Yeah, Batman is pretty much sticking to just shooting stuff out of the hands of criminals, to which I say again: wouldn't a batarang work much better? Especially since he's shooting bats. "He hates those bats!" Say, pay attenetion to that guy in the third panel punching two other men so hard they explode. Who do you think would be an appropriate Brave and the Bold-style team-up for the Caped Crusader? that guy? What if I told you his name was...Joe Chill?!? (dramatic sting)


Award yourself a Pepperidge Farm cookie if you saw this twist coming in a storyline heavily influenced by the death of Bruce Wayne's parents — Batman and Joe Chill: gun buddies.


In the stark light of the crossword puzzle buildings, Bruce teams with Joe to track down the Reaper, making his own silent vow when his back is turned and everybody's face is in shadows. It's like the Question is starring as every character!


Yes, Batmen come runnin' for the great taste of gun-related revenge on the killer of their parents!


Panels from Detective Comics #578 (September 1987), script by Mike W. Barr, pencils and inks by Todd McFarlane, colors by Adrienne Roy, letters by Todd Klein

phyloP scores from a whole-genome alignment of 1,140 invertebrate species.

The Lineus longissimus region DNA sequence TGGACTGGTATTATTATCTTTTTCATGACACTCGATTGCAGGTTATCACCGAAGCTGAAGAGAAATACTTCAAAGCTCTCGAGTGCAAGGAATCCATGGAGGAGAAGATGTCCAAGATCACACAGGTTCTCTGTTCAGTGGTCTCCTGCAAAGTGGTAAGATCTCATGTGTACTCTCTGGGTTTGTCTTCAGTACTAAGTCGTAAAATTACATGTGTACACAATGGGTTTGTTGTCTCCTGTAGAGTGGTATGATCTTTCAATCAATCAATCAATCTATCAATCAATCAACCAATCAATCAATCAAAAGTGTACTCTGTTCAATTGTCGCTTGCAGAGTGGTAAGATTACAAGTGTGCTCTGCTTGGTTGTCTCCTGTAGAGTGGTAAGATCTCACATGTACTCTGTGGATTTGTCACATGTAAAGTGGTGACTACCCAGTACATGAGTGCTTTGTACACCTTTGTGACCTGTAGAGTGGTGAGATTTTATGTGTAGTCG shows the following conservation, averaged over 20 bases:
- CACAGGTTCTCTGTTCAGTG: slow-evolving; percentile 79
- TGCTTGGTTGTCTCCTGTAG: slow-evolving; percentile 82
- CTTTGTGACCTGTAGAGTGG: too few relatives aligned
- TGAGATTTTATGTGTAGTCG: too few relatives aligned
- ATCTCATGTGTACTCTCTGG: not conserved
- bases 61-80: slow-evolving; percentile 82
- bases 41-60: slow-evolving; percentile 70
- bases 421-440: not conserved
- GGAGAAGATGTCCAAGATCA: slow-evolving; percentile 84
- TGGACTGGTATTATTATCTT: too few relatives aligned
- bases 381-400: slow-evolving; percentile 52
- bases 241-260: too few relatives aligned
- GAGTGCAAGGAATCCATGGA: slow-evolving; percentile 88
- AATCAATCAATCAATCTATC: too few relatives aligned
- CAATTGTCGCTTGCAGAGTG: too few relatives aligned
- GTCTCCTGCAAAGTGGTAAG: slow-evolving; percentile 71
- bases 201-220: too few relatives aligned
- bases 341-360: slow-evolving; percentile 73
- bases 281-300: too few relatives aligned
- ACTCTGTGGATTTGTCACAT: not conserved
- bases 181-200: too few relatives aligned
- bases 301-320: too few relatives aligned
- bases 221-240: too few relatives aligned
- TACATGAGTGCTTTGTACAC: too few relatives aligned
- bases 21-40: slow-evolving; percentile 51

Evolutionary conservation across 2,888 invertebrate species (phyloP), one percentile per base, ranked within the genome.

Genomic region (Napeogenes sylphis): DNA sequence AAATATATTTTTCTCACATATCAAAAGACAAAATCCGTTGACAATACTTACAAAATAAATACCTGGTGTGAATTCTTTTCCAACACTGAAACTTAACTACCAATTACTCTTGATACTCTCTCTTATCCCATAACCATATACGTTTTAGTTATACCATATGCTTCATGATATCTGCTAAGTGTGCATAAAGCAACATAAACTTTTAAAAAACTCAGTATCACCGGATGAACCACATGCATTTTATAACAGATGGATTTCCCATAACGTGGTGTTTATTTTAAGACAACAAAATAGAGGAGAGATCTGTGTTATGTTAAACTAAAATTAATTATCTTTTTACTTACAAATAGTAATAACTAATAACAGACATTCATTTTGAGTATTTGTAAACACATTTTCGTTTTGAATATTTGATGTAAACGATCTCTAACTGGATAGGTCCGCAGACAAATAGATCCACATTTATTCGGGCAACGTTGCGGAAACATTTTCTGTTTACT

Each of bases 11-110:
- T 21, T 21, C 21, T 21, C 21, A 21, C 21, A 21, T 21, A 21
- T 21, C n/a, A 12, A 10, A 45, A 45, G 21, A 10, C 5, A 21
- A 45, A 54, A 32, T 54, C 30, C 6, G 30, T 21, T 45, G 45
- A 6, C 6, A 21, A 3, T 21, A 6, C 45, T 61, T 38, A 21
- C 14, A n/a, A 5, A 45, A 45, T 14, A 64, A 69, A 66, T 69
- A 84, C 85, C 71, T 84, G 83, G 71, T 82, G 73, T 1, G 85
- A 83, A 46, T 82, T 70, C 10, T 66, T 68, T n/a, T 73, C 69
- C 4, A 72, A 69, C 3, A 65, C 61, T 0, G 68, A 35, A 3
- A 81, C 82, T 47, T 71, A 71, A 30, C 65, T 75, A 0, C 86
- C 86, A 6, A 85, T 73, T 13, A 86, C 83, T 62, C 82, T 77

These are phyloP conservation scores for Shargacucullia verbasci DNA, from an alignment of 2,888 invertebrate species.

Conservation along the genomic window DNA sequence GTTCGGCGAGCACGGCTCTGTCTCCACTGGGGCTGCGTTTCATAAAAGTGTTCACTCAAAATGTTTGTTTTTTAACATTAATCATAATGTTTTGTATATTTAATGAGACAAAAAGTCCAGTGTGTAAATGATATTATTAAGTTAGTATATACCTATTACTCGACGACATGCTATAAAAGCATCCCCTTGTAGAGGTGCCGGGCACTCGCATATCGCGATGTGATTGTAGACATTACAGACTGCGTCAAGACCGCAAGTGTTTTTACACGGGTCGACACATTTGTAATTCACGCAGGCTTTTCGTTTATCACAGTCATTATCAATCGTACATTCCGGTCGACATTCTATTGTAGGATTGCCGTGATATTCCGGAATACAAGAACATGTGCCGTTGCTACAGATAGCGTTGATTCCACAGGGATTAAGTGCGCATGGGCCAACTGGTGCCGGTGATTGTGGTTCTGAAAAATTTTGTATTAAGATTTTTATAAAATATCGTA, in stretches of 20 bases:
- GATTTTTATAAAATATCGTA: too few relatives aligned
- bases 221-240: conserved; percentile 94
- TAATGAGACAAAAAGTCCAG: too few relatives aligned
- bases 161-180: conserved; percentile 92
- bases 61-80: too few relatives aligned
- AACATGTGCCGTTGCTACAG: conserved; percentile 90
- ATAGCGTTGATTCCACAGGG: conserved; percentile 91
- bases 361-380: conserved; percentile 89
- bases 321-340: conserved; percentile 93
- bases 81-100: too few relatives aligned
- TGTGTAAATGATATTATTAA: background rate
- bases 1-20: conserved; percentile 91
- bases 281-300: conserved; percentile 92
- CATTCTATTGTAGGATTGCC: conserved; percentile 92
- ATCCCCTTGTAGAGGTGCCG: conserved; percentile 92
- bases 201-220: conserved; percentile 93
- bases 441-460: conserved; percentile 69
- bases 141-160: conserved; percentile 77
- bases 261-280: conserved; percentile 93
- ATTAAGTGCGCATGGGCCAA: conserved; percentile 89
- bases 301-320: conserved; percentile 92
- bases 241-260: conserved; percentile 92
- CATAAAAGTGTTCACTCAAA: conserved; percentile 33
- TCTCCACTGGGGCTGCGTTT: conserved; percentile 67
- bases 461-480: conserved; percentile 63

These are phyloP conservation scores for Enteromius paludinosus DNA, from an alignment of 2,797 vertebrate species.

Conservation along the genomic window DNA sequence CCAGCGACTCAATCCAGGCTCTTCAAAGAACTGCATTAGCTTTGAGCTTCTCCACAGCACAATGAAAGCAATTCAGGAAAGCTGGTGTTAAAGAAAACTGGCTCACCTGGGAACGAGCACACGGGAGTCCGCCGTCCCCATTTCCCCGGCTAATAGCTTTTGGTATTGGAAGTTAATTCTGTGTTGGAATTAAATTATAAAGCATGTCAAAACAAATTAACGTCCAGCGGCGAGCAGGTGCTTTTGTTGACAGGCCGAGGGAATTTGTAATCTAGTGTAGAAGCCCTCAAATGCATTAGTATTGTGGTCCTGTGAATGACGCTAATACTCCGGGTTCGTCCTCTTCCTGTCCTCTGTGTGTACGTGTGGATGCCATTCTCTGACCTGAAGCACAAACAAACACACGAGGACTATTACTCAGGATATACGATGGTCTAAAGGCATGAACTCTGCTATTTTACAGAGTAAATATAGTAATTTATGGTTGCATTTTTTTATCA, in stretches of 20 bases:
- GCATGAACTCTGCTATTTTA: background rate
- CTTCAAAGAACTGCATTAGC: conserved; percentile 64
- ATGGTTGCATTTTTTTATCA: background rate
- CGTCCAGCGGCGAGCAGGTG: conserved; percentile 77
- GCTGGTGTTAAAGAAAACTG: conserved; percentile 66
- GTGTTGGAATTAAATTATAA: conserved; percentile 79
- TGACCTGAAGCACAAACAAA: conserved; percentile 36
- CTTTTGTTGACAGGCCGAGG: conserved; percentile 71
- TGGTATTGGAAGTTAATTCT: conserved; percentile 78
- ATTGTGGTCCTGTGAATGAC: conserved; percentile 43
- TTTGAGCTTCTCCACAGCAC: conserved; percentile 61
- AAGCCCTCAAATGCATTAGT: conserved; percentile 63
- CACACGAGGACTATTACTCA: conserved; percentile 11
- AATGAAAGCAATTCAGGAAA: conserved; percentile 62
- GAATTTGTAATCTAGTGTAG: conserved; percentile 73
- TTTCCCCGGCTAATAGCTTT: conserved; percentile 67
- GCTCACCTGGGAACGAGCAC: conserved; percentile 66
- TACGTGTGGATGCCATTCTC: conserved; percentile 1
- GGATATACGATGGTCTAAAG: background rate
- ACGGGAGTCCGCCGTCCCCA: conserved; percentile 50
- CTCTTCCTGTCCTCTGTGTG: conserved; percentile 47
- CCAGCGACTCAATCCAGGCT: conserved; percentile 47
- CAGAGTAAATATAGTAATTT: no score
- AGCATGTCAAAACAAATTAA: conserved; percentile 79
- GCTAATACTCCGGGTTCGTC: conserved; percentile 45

The last act's like a Grand Guignol opera: Batman reveals his identity as Bruce Wayne to Joe Chill and confronts him with the truth that Chill killed the Waynes; Reaper shoots Chill before Bruce gets a chance too, Reaper falls to his death. Well, that all worked out, didn't it?


Now, I can see what Mike W. Barr (one of my favorite Batman writes, usually) was going for: the theme of why Batman never (well, never again) carries a gun. A tale that relates how early in his career Batman considers and rejects using a gun is a solid background to his later non-armed adventures, but it never seems as if there's a lesson to be learned here. Probably Bruce could not have pulled the trigger, but the Reaper takes that decision out of his hand. And pulling Joe Chill into this tale invalidates one of my favorite parts of the Batman mythos, the original story of Joe Chill, way back in 1948. As in this one, Batman dramatically reveals his secret identity to an elderly Chill:


Panels from "The Origin of the Batman" in Batman (1940 series) #47 (June-July 1948), script by Bill Finger, pencils by Bob Kane, inks by Charles Paris, letters by Ira Schnapp

Panicking, Joe Chill runs to his gang of nattily uniformed crooks who have cracked the code of exactly where to get a green suit, and babbles that he created the Batman! Mistaking him for Bob Kane taking all the credit away from Bill Finger, they gun him down immediately. Justice is served.


I think this relatively simpler tale of how Joe Chill finally got his just deserts is miles more effective than Batman: Year Two, and has more iconic and dramatic moments in its short 13 pages than Year Two has through the span of four issues.


Here's another great version of that '48 tale from the pre-Crisis Batman definitive biography The Untold Legend of the Batman, now with extra John Byrne!


Panels from The Untold Legend of the Batman #1 (July 1980), script by Len Wein, pencils by John Byrne, inks by Jim Aparo, colors by Glynis Wein, letters by John Costanza